“Look, Ma! No hands!” That was a favorite childhood cry when we discovered that we could ride our bikes with our hands off the handlebars. But for some people with physical disabilities, being able to navigate without the use of functioning hands can be an enormous challenge.
Motorized wheelchairs have given people the ability to move about independently, but most require that the user manipulate a joystick or other device to control the wheelchair. For individuals who do not have control of their hands, this is a problem. Some paralyzed people can use puff sticks to use their breath to control their chairs, but a new interface from Hoo-Box provides an easier alternative.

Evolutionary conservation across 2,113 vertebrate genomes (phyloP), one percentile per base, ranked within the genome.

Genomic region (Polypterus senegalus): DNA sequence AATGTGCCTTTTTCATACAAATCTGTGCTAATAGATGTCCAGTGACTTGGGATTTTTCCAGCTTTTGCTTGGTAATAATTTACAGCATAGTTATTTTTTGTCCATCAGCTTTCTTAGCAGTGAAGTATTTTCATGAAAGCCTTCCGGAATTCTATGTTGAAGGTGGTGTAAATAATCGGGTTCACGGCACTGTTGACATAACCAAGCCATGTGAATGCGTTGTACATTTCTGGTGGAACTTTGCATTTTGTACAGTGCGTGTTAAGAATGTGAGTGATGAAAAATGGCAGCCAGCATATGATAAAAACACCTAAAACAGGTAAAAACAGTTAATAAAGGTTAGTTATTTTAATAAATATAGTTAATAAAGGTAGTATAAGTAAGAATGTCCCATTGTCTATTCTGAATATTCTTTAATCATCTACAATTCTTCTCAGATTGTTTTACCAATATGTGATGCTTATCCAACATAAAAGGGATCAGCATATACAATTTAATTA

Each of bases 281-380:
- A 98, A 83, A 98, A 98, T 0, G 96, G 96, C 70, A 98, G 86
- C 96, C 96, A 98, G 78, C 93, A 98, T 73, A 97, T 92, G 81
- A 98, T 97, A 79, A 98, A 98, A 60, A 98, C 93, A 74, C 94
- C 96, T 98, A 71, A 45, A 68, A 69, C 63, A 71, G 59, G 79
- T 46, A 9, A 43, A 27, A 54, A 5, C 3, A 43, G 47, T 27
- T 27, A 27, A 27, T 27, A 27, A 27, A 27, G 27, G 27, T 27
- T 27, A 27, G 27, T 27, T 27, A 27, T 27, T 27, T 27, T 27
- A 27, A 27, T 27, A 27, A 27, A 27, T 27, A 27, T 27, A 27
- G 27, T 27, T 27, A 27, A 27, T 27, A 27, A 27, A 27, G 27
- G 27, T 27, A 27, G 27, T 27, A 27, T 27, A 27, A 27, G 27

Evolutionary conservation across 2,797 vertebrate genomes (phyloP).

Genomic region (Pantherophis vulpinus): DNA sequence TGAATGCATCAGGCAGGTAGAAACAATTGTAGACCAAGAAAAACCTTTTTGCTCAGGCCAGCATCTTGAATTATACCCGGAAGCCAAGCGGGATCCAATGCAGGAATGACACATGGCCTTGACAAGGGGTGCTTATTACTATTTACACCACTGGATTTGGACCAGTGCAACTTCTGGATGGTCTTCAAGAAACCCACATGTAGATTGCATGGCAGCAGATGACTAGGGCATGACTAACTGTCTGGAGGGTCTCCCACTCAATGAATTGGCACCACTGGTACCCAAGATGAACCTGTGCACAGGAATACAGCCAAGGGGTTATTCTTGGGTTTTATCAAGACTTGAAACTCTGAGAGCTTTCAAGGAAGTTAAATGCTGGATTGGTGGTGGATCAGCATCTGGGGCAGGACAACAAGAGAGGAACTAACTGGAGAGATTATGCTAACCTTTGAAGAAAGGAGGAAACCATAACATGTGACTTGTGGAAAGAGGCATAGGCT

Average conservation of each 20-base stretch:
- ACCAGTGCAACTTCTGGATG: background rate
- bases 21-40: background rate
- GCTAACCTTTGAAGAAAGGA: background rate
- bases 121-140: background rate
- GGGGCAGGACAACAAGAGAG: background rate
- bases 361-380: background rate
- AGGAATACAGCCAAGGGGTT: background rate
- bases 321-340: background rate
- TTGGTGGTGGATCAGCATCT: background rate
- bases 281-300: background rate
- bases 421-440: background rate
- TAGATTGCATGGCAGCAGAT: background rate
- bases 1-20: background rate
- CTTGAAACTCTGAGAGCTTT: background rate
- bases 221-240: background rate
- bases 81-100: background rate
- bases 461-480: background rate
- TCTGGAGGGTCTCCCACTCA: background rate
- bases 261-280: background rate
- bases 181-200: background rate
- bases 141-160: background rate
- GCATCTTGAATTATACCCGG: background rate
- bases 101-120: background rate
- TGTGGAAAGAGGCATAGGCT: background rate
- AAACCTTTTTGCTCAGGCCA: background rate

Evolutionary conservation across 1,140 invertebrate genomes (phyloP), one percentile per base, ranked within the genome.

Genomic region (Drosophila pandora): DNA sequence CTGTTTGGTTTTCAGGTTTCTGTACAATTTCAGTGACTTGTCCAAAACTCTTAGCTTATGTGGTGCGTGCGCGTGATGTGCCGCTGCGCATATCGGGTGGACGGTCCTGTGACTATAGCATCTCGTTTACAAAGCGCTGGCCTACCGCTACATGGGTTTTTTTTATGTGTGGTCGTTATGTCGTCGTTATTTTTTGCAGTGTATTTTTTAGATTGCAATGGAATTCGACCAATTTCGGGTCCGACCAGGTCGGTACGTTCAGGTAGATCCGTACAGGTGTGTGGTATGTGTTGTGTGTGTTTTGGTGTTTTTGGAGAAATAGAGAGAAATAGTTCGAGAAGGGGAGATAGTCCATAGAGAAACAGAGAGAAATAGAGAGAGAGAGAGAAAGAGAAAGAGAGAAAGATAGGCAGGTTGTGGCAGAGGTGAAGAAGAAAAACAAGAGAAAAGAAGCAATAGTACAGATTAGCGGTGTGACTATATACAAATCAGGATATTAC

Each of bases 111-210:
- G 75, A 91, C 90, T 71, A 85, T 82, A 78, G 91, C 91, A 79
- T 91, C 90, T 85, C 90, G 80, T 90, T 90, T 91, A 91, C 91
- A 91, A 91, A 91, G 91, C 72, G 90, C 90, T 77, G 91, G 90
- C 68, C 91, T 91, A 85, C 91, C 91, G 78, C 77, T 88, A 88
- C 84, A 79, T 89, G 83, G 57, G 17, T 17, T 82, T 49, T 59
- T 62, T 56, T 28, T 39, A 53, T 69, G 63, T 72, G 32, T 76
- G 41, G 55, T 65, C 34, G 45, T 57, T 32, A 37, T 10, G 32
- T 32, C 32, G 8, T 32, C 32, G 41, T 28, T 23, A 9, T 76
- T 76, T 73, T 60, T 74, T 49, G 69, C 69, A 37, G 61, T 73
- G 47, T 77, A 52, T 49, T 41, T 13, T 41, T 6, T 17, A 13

The Wheelie system relies on facial recognition. The user teaches the system a variety of facial expressions, and then assigns these expressions to various motions such as forward, left, right, or stop. An onboard computer uses a 3D camera to monitor the user’s facial expressions, and then uses real-time analysis to produce quick response.
The system is available as a kit that can be retrofitted to an existing wheelchair that has a joystick control. According to the company, it can take just seven minutes to install.
This is another example of how digital technology can provide new ways for individuals to interact with mechanical devices, resulting in an improved quality of life.